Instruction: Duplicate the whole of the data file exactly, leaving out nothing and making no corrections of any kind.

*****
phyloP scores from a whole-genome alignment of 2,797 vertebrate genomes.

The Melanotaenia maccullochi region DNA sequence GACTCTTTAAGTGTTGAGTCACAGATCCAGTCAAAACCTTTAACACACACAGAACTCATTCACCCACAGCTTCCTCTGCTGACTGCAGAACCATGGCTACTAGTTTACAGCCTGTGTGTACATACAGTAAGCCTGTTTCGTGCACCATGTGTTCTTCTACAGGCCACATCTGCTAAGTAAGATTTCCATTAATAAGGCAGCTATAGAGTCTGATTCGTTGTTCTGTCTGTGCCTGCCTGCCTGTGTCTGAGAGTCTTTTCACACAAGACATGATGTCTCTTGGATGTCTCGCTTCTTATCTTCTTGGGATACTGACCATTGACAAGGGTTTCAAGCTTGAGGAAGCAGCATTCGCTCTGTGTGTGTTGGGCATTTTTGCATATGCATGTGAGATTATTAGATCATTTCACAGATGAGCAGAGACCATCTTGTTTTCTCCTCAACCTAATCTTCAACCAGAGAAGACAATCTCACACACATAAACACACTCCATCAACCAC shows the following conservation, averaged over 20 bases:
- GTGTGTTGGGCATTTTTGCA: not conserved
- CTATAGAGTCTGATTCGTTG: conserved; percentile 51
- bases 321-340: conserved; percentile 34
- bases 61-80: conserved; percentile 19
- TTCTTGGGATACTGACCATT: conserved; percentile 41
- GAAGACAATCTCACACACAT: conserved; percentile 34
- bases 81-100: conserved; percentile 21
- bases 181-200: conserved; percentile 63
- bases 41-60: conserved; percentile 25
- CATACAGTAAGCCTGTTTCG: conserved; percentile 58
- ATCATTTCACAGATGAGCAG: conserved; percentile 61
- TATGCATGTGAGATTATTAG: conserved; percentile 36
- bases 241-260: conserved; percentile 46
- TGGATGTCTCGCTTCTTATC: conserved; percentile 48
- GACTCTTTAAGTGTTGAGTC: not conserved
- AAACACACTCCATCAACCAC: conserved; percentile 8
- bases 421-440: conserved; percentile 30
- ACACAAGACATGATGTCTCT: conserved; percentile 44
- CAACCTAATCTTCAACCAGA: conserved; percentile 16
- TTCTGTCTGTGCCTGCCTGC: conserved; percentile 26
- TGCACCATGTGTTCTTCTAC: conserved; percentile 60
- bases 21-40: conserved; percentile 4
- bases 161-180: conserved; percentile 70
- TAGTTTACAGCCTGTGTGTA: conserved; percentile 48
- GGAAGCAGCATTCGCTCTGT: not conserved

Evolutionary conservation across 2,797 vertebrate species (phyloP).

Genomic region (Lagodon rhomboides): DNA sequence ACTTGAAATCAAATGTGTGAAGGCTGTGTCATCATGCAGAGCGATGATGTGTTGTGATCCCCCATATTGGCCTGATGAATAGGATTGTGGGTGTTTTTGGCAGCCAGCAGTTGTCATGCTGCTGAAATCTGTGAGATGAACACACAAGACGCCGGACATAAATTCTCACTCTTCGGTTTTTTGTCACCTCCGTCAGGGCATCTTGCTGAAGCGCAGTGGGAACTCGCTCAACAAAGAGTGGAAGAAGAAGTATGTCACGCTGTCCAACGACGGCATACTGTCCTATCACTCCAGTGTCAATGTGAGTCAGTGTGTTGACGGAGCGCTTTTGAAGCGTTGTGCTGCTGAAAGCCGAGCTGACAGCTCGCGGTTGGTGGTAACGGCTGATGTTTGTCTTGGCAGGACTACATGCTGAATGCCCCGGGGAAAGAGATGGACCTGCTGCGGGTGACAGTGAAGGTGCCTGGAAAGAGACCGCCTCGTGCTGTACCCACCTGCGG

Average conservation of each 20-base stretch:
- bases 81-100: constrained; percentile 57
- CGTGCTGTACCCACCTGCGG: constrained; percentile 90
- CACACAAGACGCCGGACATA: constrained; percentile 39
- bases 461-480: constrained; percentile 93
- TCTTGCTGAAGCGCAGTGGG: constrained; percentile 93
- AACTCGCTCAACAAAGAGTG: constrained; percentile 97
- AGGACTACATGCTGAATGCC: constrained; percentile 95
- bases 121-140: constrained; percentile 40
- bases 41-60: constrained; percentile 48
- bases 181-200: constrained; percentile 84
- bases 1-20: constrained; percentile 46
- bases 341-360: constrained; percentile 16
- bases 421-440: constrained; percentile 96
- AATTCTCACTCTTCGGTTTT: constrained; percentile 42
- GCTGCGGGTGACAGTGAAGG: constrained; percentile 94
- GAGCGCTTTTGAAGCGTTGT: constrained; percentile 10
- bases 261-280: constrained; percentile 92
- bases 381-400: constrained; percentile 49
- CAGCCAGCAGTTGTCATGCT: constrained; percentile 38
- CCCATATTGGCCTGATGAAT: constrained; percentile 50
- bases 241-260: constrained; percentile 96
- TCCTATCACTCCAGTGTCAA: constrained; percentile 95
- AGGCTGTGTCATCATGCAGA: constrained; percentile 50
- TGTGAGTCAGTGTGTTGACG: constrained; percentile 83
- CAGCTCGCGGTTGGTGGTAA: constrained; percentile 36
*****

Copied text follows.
phyloP scores from a whole-genome alignment of 2,797 vertebrate genomes.

The Melanotaenia maccullochi region DNA sequence GACTCTTTAAGTGTTGAGTCACAGATCCAGTCAAAACCTTTAACACACACAGAACTCATTCACCCACAGCTTCCTCTGCTGACTGCAGAACCATGGCTACTAGTTTACAGCCTGTGTGTACATACAGTAAGCCTGTTTCGTGCACCATGTGTTCTTCTACAGGCCACATCTGCTAAGTAAGATTTCCATTAATAAGGCAGCTATAGAGTCTGATTCGTTGTTCTGTCTGTGCCTGCCTGCCTGTGTCTGAGAGTCTTTTCACACAAGACATGATGTCTCTTGGATGTCTCGCTTCTTATCTTCTTGGGATACTGACCATTGACAAGGGTTTCAAGCTTGAGGAAGCAGCATTCGCTCTGTGTGTGTTGGGCATTTTTGCATATGCATGTGAGATTATTAGATCATTTCACAGATGAGCAGAGACCATCTTGTTTTCTCCTCAACCTAATCTTCAACCAGAGAAGACAATCTCACACACATAAACACACTCCATCAACCAC shows the following conservation, averaged over 20 bases:
- GTGTGTTGGGCATTTTTGCA: not conserved
- CTATAGAGTCTGATTCGTTG: conserved; percentile 51
- bases 321-340: conserved; percentile 34
- bases 61-80: conserved; percentile 19
- TTCTTGGGATACTGACCATT: conserved; percentile 41
- GAAGACAATCTCACACACAT: conserved; percentile 34
- bases 81-100: conserved; percentile 21
- bases 181-200: conserved; percentile 63
- bases 41-60: conserved; percentile 25
- CATACAGTAAGCCTGTTTCG: conserved; percentile 58
- ATCATTTCACAGATGAGCAG: conserved; percentile 61
- TATGCATGTGAGATTATTAG: conserved; percentile 36
- bases 241-260: conserved; percentile 46
- TGGATGTCTCGCTTCTTATC: conserved; percentile 48
- GACTCTTTAAGTGTTGAGTC: not conserved
- AAACACACTCCATCAACCAC: conserved; percentile 8
- bases 421-440: conserved; percentile 30
- ACACAAGACATGATGTCTCT: conserved; percentile 44
- CAACCTAATCTTCAACCAGA: conserved; percentile 16
- TTCTGTCTGTGCCTGCCTGC: conserved; percentile 26
- TGCACCATGTGTTCTTCTAC: conserved; percentile 60
- bases 21-40: conserved; percentile 4
- bases 161-180: conserved; percentile 70
- TAGTTTACAGCCTGTGTGTA: conserved; percentile 48
- GGAAGCAGCATTCGCTCTGT: not conserved

Evolutionary conservation across 2,797 vertebrate species (phyloP).

Genomic region (Lagodon rhomboides): DNA sequence ACTTGAAATCAAATGTGTGAAGGCTGTGTCATCATGCAGAGCGATGATGTGTTGTGATCCCCCATATTGGCCTGATGAATAGGATTGTGGGTGTTTTTGGCAGCCAGCAGTTGTCATGCTGCTGAAATCTGTGAGATGAACACACAAGACGCCGGACATAAATTCTCACTCTTCGGTTTTTTGTCACCTCCGTCAGGGCATCTTGCTGAAGCGCAGTGGGAACTCGCTCAACAAAGAGTGGAAGAAGAAGTATGTCACGCTGTCCAACGACGGCATACTGTCCTATCACTCCAGTGTCAATGTGAGTCAGTGTGTTGACGGAGCGCTTTTGAAGCGTTGTGCTGCTGAAAGCCGAGCTGACAGCTCGCGGTTGGTGGTAACGGCTGATGTTTGTCTTGGCAGGACTACATGCTGAATGCCCCGGGGAAAGAGATGGACCTGCTGCGGGTGACAGTGAAGGTGCCTGGAAAGAGACCGCCTCGTGCTGTACCCACCTGCGG

Average conservation of each 20-base stretch:
- bases 81-100: constrained; percentile 57
- CGTGCTGTACCCACCTGCGG: constrained; percentile 90
- CACACAAGACGCCGGACATA: constrained; percentile 39
- bases 461-480: constrained; percentile 93
- TCTTGCTGAAGCGCAGTGGG: constrained; percentile 93
- AACTCGCTCAACAAAGAGTG: constrained; percentile 97
- AGGACTACATGCTGAATGCC: constrained; percentile 95
- bases 121-140: constrained; percentile 40
- bases 41-60: constrained; percentile 48
- bases 181-200: constrained; percentile 84
- bases 1-20: constrained; percentile 46
- bases 341-360: constrained; percentile 16
- bases 421-440: constrained; percentile 96
- AATTCTCACTCTTCGGTTTT: constrained; percentile 42
- GCTGCGGGTGACAGTGAAGG: constrained; percentile 94
- GAGCGCTTTTGAAGCGTTGT: constrained; percentile 10
- bases 261-280: constrained; percentile 92
- bases 381-400: constrained; percentile 49
- CAGCCAGCAGTTGTCATGCT: constrained; percentile 38
- CCCATATTGGCCTGATGAAT: constrained; percentile 50
- bases 241-260: constrained; percentile 96
- TCCTATCACTCCAGTGTCAA: constrained; percentile 95
- AGGCTGTGTCATCATGCAGA: constrained; percentile 50
- TGTGAGTCAGTGTGTTGACG: constrained; percentile 83
- CAGCTCGCGGTTGGTGGTAA: constrained; percentile 36